CRPS in the Ankle: Causes, Symptoms, and Treatment

pain

CRPS (Complex Regional Pain Syndrome) is a severe medical condition that affects the legs, feet, and other body parts. It is an excruciatingly painful disease of the autonomic and central nervous system that usually causes inflammation in the affected body parts. CRPS in the ankle usually occurs due to a malfunction in the nervous and immune systems of the body when responding to tissue damage. The nerve connections develop a fault and begin to misfire because of the malfunction, leaving the affected ankle in constant pain.  

Typically, the immune system and the central nervous system respond abnormally to the nerve malfunction, worsening the pain and causing physical changes in the color and texture of the affected ankle. Nevertheless, the pain level and extent of physical changes that the body undergoes due to CRPS varies from person to person.  

Causes of CRPS in the Ankle

Many cases of CRPS in the ankle occur due to trauma such as a crush injury, fracture, or amputation. One distinctive feature of CRPS is that the pain a patient experiences is far worse than the initial injury. So, a person could start experiencing excruciating pain after a minor ankle sprain. 

Other possible causes of CRPS in the ankle are surgical procedures, limb immobilization in a cast for a long period, degenerative arthritis, breast cancer, shingles, nerve irritation, and heart diseases. The exact mechanism of CRPS development or progression is not fully understood. As medical science advances, the list of possible causes of CRPS in the ankle constantly increases.   

CRPS is broadly classified into two major categories, depending on whether the initial trauma or incident caused nerve damage in the affected limb. The two types of CRPS that could occur in the ankle are:

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  • Type I CRPS: It accounts for most cases of CRPS in the ankle. This type of CRPS, also known as reflex sympathetic dystrophy syndrome, occurs due to an injury, trauma, or illness that did not directly damage the nerves in the affected limb   
  • Type II CRPS: This type of CRPS, also called causalgia, occurs due to an injury, trauma, or illness that caused a distinct injury to the nerves in the affected limb

Symptoms of CRPS in the Ankle

CRPS in the ankle or foot typically follows three stages of development. They are:

Stage 1: This stage usually lasts one to three months. It is characterized by severe burning pain that increases with even a slight touch, skin temperature fluctuations between warm and cold, and rapid hair and nail growth on the affected limb. Also, a person could experience muscle spasms, joint pain, and changes in their skin color and texture during this stage.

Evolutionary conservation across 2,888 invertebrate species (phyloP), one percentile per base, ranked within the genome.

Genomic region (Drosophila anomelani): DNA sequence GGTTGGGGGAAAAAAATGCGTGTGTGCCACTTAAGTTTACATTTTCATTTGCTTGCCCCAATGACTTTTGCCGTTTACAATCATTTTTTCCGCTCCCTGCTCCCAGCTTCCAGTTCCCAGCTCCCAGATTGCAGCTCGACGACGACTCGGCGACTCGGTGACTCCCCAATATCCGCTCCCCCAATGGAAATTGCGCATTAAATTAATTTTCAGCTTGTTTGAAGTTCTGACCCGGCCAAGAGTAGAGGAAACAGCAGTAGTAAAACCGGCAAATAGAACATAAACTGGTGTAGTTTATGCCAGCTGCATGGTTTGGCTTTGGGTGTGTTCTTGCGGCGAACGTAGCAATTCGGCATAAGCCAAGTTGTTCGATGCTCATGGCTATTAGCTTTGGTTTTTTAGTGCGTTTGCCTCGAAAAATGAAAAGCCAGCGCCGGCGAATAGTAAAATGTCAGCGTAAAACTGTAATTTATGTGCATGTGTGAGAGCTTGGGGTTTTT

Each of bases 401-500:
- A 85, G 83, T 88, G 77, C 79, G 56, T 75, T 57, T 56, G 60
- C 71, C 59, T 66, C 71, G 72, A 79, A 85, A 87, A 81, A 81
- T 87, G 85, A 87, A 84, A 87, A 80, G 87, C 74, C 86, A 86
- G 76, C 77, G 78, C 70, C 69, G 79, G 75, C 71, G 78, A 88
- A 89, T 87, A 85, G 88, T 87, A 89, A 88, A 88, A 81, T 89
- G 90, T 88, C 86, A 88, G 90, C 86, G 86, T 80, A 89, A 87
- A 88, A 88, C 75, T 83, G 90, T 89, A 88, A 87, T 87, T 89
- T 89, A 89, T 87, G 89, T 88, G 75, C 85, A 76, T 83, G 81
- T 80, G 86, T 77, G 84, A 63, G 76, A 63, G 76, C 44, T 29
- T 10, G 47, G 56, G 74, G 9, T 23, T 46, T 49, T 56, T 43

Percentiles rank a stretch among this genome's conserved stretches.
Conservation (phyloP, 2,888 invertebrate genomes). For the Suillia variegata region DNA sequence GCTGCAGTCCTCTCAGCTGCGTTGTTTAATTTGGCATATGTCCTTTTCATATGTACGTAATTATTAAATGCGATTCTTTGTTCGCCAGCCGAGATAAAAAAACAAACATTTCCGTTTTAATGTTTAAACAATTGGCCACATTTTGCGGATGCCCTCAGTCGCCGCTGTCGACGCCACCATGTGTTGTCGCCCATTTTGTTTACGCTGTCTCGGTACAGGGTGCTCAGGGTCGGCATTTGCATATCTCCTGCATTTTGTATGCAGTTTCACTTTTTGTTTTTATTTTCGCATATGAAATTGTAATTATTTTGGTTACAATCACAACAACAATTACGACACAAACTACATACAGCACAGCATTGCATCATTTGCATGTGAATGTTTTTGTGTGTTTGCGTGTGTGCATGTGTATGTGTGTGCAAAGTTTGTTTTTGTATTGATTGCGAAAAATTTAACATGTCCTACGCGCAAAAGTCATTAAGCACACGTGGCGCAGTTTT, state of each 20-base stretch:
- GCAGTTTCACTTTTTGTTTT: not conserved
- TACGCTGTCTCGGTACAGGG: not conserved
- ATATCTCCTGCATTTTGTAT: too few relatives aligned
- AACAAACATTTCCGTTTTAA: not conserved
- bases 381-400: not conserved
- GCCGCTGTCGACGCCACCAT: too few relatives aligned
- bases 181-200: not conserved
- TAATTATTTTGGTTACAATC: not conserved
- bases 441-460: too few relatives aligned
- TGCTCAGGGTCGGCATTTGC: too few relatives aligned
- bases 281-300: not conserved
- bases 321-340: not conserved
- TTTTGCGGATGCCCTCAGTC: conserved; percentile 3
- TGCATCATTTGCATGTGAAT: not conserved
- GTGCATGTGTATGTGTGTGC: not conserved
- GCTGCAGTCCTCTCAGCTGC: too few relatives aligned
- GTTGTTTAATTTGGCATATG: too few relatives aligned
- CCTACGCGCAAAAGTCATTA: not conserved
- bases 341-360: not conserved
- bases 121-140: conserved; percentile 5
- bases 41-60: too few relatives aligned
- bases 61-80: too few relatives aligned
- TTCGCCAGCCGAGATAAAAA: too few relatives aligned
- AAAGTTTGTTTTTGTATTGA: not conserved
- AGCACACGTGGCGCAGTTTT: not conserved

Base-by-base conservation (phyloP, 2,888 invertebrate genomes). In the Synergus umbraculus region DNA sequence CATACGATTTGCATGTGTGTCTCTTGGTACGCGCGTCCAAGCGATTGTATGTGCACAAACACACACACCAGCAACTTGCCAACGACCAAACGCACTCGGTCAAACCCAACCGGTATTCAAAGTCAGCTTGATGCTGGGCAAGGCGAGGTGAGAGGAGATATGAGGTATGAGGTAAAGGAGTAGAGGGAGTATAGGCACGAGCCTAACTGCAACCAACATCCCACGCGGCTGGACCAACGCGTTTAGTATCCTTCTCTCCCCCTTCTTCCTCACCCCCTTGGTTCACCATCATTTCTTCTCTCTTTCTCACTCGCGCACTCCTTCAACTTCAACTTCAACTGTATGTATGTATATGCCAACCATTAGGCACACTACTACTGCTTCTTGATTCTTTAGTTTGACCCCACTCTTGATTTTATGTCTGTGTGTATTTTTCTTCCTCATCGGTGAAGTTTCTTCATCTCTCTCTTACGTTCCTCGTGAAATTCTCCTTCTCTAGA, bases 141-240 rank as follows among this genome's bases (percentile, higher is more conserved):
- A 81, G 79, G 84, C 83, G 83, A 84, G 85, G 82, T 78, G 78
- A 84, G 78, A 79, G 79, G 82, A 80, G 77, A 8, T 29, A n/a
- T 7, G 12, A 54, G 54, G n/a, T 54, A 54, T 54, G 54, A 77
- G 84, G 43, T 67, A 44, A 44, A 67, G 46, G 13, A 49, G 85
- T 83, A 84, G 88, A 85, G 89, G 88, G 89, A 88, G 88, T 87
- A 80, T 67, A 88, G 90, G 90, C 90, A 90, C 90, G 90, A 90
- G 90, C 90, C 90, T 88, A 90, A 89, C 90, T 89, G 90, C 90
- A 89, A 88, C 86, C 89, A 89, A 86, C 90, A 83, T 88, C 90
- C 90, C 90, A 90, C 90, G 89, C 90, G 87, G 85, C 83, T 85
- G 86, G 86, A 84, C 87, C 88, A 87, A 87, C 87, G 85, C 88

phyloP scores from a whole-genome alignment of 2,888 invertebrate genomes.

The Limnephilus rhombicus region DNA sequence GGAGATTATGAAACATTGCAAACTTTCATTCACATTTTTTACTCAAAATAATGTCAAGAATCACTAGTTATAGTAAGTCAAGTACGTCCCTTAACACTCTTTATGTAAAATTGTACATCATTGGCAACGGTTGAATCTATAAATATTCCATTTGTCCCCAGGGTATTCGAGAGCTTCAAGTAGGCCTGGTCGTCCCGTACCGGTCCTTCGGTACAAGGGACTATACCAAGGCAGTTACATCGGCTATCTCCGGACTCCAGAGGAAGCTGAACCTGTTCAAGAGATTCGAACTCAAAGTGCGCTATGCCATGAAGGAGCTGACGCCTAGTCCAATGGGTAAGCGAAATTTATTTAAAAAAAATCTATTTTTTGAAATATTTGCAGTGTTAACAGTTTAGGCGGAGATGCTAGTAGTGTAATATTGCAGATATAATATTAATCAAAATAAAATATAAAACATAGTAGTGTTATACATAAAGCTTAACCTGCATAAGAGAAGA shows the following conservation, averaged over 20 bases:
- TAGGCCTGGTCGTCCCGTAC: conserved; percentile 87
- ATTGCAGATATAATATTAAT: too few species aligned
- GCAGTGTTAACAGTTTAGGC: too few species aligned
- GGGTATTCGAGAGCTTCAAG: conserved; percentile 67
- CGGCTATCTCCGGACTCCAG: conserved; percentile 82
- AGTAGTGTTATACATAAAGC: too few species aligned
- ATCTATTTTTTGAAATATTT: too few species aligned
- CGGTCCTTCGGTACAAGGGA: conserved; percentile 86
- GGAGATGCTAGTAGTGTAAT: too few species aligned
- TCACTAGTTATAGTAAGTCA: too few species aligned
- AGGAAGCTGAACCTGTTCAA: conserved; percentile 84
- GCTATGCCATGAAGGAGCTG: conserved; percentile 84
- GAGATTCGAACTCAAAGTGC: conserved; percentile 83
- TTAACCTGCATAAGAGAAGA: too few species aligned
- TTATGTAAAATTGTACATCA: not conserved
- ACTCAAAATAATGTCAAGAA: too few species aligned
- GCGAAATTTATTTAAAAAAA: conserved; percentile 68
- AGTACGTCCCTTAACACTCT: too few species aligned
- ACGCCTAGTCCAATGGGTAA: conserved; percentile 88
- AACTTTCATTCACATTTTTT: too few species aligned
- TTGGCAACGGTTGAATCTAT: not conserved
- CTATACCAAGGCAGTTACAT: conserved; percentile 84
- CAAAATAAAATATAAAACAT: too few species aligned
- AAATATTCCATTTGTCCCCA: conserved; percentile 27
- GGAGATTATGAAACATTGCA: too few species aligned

Stage 2: This stage often lasts between three to six months, during which the symptoms progress. The pain level increases, joints stiffen, muscles weaken, the skin changes continue, and the nail becomes brittle. At this point, the abnormal hair growth on the affected limb usually slows down.

Stage 3: If CRPS in the ankle or foot remains untreated up till this point, it becomes too painful and extremely difficult to move the affected limb. As a result, the tendons and muscles atrophy, causing contractures of the affected foot which can become permanent.   

Treatment of CRPS in the Ankle

It’s best to treat CRPS early to slow the progression of the disease, relieve symptoms, and help restore the affected limb to its normal function. Patients suffering from CRPS in the ankle or foot often report co-concurrent diagnoses such as plantar fasciitis, the loss of fat pad in the feet, and the loss of motion in the foot, toe, and ankle joints. That’s why treatment should be for the body as a whole and not just for the symptoms on the affected ankle or foot.

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  According to The Spero Clinic, a neurologic relief center, ”Symptom numbing is an ineffective and short-term solution. Treatment for CRPS in the foot should be approached holistically to get to the root cause of pain rather than just treating the symptoms.” Some treatments for CRPS are non-invasive, while others require invasive surgical procedures. 

Non-invasive Treatments

The non-invasive treatments for CRPS include prescription and non-prescription pain medication (such as NSAIDs), blood pressure medication, and antidepressants. Also, physical or occupational therapy can help prevent the loss of muscle tissue, restore motion to the affected limb, and maintain flexibility. Psychological support through counseling can help combat the anxiety and depression that are common in CRPS patients. 

Invasive Treatments

Some of the invasive treatments for CRPS are spinal cord stimulation, sympathetic ganglion block, anesthetics, and surgery which is usually reserved for the most severe CRPS cases.

 

      

 

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